In the financial crisis of 2008, many financiers and government officials started talking about the expected shortfall. As a measure of risk, it designates the expected loss of a portfolio in the worst x percentage of all cases.
The expected shortfall can answer the following questions:
- What is the expected loss of a portfolio in the worst 1% of all possible cases?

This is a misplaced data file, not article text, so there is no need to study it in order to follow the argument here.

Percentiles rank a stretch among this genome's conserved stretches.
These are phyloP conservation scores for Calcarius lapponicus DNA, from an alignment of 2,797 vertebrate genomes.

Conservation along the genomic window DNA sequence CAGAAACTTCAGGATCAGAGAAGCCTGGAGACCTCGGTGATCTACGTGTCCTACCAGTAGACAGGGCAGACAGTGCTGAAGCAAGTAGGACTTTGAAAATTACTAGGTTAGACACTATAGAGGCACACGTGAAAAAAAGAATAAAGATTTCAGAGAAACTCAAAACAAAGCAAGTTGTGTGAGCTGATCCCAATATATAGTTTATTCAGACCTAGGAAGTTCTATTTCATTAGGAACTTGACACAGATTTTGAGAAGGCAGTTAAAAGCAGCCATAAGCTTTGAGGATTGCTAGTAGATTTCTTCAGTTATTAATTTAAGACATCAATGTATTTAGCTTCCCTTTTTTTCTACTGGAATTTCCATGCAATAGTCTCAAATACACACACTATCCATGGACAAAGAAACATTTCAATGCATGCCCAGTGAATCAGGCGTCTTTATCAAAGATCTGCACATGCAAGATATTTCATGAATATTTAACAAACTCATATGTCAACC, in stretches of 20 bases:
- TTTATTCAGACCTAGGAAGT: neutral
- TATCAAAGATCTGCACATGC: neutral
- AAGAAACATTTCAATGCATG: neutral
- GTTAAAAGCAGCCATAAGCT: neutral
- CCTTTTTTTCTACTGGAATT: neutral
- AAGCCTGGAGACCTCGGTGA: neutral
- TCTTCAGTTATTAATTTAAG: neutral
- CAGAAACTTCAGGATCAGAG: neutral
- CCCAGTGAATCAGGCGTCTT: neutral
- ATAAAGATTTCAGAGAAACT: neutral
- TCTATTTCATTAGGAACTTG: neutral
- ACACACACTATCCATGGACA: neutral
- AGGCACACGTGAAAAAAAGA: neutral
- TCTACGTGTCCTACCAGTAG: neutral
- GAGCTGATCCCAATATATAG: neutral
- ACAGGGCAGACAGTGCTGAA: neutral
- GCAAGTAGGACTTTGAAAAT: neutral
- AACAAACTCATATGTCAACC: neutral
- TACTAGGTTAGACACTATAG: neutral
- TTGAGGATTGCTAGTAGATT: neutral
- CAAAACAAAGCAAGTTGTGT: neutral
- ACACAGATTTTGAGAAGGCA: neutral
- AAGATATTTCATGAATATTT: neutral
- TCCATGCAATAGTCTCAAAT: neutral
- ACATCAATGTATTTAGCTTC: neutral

- How much is the expected loss of a bank if loans perform poorly—the worst 1% of all possible cases?
This open-access Excel template is a useful tool for statisticians, financial analysts, data analysts, portfolio managers, and anyone working with spreadsheet software.
Shortfall risk is among the topics included in the Quantitative Methods module of the CFA Level 1 Curriculum. Gain valuable insights into the subject with our Math for Finance course.
You can also explore other related templates such as—Safety-First Ratio, Sharpe Ratio, and Roy’s Criterion.